No ‘Family’ Exists, Media Created It Manson Testifies
Tuesday, February 27th, 1973
AFTER TESTIMONY – Charles Manson leaving courtroom where he appeared as a witness in behalf of Catherine (Gypsy) Share. Manson, wearing his hair cut short, is manacled hand and foot.
LOS ANGELES, Feb. 27 – Charles Manson testified Monday that the control he supposedly possesses over his so-called “family” of followers is mostly the figment of the news media’s imagination and he disputed that there really was a “Manson family.”
“These people are just part of a group that the newspapers made up…and there was no motivating force other than a lot of people having fun,” Manson told jurors in a sanity hearing for four of his associates.
He had been called as a witness on behalf of Catherine (Gypsy) Share.
Miss Share, 30, was convicted last Wednesday of taking part in two robberies in connection with a plan to free Manson from prison.
Convicted with her of taking 143 rifles and $630 in cash from a Hawthorne surplus store and $2,600 from a Covina beer distributorship were Mary Brunner, 29; Lawrence Bailey, 23, and Kenneth Como, 33.
All four have entered pleas of innocent by reason of insanity and that issue is now under consideration by the same seven-woman, five-man jury that found them guilty last week.
During his hour-long testimony, Manson stressed that the antisocial, violent attitude of the group around him was the outgrowth of many contacts with law enforcement.
Questioned by Miss Share’s attorney, Richard Hirsch, about problems with society in general and police in particular, Manson said, “We were pushed into a corner … we didn’t have any choice.”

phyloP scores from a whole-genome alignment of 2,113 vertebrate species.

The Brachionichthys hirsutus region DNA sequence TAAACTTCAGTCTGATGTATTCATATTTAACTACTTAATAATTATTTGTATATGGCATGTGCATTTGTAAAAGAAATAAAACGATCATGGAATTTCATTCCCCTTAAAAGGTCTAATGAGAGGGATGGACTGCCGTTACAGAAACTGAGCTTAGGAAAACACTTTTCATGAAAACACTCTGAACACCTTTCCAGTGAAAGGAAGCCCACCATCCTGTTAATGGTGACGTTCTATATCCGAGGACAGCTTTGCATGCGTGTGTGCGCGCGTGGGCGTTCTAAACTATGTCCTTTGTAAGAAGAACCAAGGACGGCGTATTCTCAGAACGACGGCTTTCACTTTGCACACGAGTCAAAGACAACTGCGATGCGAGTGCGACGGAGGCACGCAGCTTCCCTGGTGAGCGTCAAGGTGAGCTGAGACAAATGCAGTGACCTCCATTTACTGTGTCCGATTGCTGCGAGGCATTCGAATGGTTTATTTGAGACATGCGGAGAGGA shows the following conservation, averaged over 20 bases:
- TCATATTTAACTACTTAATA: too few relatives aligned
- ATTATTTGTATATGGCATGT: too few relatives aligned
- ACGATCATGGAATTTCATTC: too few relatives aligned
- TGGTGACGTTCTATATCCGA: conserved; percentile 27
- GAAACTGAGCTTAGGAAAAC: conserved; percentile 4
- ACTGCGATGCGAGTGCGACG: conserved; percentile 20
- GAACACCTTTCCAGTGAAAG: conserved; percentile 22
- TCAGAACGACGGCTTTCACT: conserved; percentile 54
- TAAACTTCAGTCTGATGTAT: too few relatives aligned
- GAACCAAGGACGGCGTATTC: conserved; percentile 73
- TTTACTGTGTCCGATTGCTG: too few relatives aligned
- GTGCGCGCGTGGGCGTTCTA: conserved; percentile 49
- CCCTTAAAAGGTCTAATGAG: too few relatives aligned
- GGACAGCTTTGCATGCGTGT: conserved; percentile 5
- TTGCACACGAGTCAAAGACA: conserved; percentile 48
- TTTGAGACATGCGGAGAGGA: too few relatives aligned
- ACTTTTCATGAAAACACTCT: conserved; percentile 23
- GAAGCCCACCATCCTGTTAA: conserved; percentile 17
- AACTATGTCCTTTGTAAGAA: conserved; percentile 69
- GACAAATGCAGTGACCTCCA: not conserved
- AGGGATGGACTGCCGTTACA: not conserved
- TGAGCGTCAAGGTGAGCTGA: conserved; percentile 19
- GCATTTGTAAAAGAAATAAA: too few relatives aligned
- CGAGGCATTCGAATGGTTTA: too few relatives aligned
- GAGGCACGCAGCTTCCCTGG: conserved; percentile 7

Speaking about what he called an escalation of police interference with their existence, he testified:
“It started with a polite knock on the door and ‘May we come in?’ I’d opened the door because my door was always open to everyone. They would, at first, politely check IDs. That’s how it started. But two years later it became a 250 storm trooper raid. They were steadily pushing, pushing and pushing until there was nothing left…it was like a yo-yo game and we were their
Asked by Hirsch whether there were people who were influenced by him, Manson replied, “Yes, I guess there were. I never noticed until I got arrested. I didn’t pay much attention because I was generally doing my own thing.”
Los Angeles Dep. Dist. Atty. Harland Braun asked asked Manson if he thought any of the four defendants were insane. “That’s a relative term,” he replied.
By WILLIAM FARR